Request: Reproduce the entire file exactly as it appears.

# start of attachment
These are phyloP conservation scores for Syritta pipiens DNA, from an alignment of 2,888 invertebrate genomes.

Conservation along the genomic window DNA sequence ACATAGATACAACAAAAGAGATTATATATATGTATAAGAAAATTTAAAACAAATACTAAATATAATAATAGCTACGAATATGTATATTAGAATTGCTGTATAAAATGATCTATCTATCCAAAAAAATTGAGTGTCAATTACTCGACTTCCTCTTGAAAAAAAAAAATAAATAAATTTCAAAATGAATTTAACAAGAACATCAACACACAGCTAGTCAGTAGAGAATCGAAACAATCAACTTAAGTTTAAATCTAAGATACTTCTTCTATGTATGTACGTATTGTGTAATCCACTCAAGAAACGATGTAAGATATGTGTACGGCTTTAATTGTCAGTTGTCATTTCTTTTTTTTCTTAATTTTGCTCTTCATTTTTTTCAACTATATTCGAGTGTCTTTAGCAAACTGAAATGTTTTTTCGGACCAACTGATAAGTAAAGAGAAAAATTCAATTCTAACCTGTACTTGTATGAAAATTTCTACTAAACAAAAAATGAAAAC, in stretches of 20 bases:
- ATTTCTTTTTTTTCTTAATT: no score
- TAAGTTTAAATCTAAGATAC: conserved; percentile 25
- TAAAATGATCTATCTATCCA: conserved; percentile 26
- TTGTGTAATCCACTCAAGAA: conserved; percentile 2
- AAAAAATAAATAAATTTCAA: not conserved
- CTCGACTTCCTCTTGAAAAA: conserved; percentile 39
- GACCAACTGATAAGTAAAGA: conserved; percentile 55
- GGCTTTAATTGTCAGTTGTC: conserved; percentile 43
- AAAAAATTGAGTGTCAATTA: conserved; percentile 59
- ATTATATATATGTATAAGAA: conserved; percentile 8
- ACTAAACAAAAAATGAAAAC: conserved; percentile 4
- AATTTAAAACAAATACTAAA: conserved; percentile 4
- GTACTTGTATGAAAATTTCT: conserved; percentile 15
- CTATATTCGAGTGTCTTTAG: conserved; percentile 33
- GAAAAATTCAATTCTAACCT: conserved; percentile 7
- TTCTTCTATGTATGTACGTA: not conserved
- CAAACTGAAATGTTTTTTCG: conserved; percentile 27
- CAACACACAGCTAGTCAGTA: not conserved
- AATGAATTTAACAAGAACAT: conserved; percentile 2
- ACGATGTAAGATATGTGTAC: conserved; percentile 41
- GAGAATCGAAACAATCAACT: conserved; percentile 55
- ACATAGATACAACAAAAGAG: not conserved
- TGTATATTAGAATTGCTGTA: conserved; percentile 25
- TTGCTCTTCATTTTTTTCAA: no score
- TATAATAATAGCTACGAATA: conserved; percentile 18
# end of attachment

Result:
These are phyloP conservation scores for Syritta pipiens DNA, from an alignment of 2,888 invertebrate genomes.

Conservation along the genomic window DNA sequence ACATAGATACAACAAAAGAGATTATATATATGTATAAGAAAATTTAAAACAAATACTAAATATAATAATAGCTACGAATATGTATATTAGAATTGCTGTATAAAATGATCTATCTATCCAAAAAAATTGAGTGTCAATTACTCGACTTCCTCTTGAAAAAAAAAAATAAATAAATTTCAAAATGAATTTAACAAGAACATCAACACACAGCTAGTCAGTAGAGAATCGAAACAATCAACTTAAGTTTAAATCTAAGATACTTCTTCTATGTATGTACGTATTGTGTAATCCACTCAAGAAACGATGTAAGATATGTGTACGGCTTTAATTGTCAGTTGTCATTTCTTTTTTTTCTTAATTTTGCTCTTCATTTTTTTCAACTATATTCGAGTGTCTTTAGCAAACTGAAATGTTTTTTCGGACCAACTGATAAGTAAAGAGAAAAATTCAATTCTAACCTGTACTTGTATGAAAATTTCTACTAAACAAAAAATGAAAAC, in stretches of 20 bases:
- ATTTCTTTTTTTTCTTAATT: no score
- TAAGTTTAAATCTAAGATAC: conserved; percentile 25
- TAAAATGATCTATCTATCCA: conserved; percentile 26
- TTGTGTAATCCACTCAAGAA: conserved; percentile 2
- AAAAAATAAATAAATTTCAA: not conserved
- CTCGACTTCCTCTTGAAAAA: conserved; percentile 39
- GACCAACTGATAAGTAAAGA: conserved; percentile 55
- GGCTTTAATTGTCAGTTGTC: conserved; percentile 43
- AAAAAATTGAGTGTCAATTA: conserved; percentile 59
- ATTATATATATGTATAAGAA: conserved; percentile 8
- ACTAAACAAAAAATGAAAAC: conserved; percentile 4
- AATTTAAAACAAATACTAAA: conserved; percentile 4
- GTACTTGTATGAAAATTTCT: conserved; percentile 15
- CTATATTCGAGTGTCTTTAG: conserved; percentile 33
- GAAAAATTCAATTCTAACCT: conserved; percentile 7
- TTCTTCTATGTATGTACGTA: not conserved
- CAAACTGAAATGTTTTTTCG: conserved; percentile 27
- CAACACACAGCTAGTCAGTA: not conserved
- AATGAATTTAACAAGAACAT: conserved; percentile 2
- ACGATGTAAGATATGTGTAC: conserved; percentile 41
- GAGAATCGAAACAATCAACT: conserved; percentile 55
- ACATAGATACAACAAAAGAG: not conserved
- TGTATATTAGAATTGCTGTA: conserved; percentile 25
- TTGCTCTTCATTTTTTTCAA: no score
- TATAATAATAGCTACGAATA: conserved; percentile 18